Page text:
Let's Give More Control to Residents and Local Volunteers to Help Create Positive, Lasting Change for Our Communities
Volunteering to help others can have diverse benefits both for us as individuals and for those we volunteer with. It can increase people's confidence, boost wellbeing and help strengthen the fabric of society. There is increasing recognition of this from policy makers too. Take for example, the Government's pledge to offer up to three days' paid volunteering in companies employing over 250 staff - a move which could provide new opportunities to around 15 million staff.
The potential for such a movement is no where more tangible than in Bristol. With one of the largest and most active Green Party's in the country, an innovative and creative economy, and a powerful network of different campaigning groups, Bristol is on the cusp of creating something that could enable us to step up from being awarded Green capital status to really deserving it.
Are we asking for radical change to the constitution of the UK? No - we're asking for a truer democracy, one where everyone gets and feels involved in the creation of their community. By returning the power to change things to those that need it most, this could well be seen as a great change so the question becomes 'Are we asking for radical change?' Yes - we're asking for a truer democracy.
It is painfully obvious that more needs to be done for grassroots football but there must be a delicate balance struck. It is important that grassroots has the simple target of keeping youngsters out of trouble and help them gain life skills from the sport, as well as trying to discover the next talent to play for England; the next Raheem Sterling.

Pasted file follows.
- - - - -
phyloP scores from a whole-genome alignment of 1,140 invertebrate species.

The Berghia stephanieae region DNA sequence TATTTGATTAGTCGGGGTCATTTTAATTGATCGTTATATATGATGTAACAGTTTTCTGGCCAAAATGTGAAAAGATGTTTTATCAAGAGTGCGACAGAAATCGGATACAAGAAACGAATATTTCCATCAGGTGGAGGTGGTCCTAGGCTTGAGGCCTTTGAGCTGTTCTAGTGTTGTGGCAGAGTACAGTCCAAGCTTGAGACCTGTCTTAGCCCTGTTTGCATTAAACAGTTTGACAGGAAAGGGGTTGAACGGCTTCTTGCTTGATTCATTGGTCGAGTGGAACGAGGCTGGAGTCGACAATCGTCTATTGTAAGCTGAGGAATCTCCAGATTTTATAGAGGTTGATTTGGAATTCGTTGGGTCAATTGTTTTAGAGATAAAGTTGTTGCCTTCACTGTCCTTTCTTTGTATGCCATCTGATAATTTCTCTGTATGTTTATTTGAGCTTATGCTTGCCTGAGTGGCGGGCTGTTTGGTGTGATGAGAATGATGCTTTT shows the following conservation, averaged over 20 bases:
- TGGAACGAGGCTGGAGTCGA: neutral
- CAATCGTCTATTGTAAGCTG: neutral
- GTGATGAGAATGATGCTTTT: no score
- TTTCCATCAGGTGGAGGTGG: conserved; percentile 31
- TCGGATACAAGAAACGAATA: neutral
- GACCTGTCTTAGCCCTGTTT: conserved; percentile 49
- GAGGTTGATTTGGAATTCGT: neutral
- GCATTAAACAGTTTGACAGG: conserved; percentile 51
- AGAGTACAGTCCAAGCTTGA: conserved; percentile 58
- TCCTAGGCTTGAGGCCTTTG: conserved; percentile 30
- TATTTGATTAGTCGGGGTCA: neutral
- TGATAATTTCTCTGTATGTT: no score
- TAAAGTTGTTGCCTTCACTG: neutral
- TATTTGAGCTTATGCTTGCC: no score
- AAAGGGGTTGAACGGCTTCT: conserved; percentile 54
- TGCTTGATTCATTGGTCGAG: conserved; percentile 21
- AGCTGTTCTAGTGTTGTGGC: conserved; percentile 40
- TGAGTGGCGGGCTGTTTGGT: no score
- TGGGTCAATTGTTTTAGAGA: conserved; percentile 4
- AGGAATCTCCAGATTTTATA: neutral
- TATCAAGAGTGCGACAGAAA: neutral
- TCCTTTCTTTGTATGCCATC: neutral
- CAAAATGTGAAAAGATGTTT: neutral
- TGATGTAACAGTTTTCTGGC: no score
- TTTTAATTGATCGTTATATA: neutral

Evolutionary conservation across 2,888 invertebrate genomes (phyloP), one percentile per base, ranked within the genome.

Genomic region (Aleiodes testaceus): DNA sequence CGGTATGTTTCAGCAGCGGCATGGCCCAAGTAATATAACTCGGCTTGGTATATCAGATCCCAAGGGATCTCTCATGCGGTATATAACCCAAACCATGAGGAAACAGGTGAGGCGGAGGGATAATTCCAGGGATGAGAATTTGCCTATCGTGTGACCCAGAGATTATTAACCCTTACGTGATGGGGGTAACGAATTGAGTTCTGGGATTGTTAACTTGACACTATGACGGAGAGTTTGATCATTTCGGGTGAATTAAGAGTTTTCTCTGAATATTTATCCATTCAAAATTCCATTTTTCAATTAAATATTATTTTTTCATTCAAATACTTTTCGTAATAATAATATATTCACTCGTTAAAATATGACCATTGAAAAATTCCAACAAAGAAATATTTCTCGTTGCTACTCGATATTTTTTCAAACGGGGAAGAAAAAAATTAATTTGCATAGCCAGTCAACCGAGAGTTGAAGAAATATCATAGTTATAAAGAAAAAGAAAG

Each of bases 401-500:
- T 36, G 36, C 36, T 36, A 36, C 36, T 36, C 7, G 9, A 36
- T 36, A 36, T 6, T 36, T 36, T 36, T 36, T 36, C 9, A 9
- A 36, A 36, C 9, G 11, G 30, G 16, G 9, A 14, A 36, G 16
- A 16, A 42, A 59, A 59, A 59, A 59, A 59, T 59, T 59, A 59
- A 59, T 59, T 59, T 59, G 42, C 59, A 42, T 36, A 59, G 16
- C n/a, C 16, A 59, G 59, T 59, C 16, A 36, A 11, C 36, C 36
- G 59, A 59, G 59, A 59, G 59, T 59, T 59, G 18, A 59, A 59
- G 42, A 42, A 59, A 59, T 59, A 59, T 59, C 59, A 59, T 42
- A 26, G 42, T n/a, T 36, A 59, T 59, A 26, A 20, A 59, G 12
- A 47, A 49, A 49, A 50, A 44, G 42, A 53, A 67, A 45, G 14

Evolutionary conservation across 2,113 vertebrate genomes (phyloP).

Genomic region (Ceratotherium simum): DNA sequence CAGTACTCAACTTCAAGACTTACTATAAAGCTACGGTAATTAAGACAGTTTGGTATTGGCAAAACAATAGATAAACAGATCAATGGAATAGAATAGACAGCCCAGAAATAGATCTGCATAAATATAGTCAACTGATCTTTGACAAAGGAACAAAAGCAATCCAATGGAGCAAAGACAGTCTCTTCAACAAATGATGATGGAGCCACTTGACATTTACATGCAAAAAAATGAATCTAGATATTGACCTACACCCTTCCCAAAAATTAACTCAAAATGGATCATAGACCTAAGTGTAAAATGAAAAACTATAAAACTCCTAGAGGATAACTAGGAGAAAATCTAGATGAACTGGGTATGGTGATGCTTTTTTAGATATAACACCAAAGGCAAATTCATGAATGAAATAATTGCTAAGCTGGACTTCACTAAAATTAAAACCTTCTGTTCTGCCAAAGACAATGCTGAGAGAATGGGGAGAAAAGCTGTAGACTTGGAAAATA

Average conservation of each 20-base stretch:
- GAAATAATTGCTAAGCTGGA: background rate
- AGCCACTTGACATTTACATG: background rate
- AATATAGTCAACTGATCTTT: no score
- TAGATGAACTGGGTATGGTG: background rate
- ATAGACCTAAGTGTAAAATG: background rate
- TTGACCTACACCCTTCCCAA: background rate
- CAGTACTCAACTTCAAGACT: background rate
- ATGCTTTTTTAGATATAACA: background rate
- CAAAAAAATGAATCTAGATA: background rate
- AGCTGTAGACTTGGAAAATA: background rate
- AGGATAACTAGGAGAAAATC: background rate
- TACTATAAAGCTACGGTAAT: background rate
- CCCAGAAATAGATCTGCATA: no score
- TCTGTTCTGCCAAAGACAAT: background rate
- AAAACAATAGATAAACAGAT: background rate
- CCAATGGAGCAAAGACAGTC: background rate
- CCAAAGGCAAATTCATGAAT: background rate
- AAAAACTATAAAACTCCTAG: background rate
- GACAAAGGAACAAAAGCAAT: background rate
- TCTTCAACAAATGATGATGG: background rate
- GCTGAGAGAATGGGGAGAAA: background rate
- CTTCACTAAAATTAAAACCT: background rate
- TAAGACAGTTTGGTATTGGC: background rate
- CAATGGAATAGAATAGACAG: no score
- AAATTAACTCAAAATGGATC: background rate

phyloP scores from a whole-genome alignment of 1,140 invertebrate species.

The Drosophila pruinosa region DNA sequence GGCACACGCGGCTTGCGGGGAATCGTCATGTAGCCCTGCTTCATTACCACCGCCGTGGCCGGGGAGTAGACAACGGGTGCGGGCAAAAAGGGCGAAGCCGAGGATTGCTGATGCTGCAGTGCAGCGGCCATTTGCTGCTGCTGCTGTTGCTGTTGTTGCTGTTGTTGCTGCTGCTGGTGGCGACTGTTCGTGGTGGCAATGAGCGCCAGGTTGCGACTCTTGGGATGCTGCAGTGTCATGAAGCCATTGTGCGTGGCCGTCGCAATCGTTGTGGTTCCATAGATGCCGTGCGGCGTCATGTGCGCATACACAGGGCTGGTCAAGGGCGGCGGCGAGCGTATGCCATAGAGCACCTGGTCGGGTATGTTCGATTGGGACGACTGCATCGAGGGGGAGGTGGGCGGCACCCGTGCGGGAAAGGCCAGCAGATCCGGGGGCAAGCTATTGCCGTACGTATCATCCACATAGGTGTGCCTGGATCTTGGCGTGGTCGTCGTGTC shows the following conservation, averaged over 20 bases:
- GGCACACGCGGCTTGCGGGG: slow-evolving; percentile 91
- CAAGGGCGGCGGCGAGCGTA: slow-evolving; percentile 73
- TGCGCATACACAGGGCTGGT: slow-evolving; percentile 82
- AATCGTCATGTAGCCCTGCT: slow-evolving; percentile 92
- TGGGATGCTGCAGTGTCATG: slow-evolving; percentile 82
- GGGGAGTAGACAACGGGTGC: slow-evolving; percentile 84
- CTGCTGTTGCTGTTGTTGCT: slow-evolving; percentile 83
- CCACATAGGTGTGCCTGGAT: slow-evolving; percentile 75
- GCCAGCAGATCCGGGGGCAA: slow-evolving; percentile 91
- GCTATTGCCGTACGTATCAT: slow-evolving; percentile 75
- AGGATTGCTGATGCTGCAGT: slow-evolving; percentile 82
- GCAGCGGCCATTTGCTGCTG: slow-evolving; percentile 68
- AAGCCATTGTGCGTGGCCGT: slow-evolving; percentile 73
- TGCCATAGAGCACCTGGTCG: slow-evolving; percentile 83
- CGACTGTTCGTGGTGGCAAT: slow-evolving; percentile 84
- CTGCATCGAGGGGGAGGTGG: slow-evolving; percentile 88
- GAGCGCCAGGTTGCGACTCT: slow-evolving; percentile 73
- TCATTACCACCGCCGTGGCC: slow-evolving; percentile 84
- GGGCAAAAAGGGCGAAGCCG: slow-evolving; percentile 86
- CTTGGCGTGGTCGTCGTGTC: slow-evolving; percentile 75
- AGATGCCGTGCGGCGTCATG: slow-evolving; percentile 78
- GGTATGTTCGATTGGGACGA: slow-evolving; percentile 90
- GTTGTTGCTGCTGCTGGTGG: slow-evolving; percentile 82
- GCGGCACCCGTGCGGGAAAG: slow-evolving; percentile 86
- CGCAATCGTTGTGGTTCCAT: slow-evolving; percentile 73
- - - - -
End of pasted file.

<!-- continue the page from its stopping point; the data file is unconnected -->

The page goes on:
What happens if England win the World Cup next year? That's right; as the men's World Cup enters a four-year hiatus, the women's World Cup is still to come... Women's sport makes up just 2% of all sports coverage in the UK. It's a shocking statistic, but I hope it's something that can change over time... There is an appetite for the game and in some countries women's football is huge.
Norman Baker MP has taken the unprecedented step of calling for a rethink of the medicinal utilisation of cannabis. Never before has the UK spoken in such unbridled terms. The government, however, wasted no time in reaching for the stock reply: "We have no plans, *insert generic harm statement* we're winning the war on drugs...blah..." -
Last month's announcement that the Football Association is going to lose a significant amount of investment - £1.6m of public funding - is the latest wake-up call for amateur football. Sport England is responsible for distributing public money to increase sports participation, and its decision to reduce funding for football is as a result of a sharp decline in the number of people playing the sport.
Cheerleading is hard work. See if you can do it. Try a dozen star jumps from a crouched down position, twizzle in the air and chant at the top of your voice at the same time. Unless you go to the gym more than every now and then, I bet you can't do it.
I, of course, realised my ultimate dream in 1966. But this would not have been possible were it not for the volunteers who helped me play football when I was growing up and then later at my first club Chelmsford Boys, now known at Chelmsford City Youth FC.
I have mixed feelings about National Obesity Week, which begins today. On one hand, it shines the spotlight on a serious issue that undoubtedly affects young people I work with - one in three youngsters leaving primary education is obese. On the other, it can also serve as a distraction.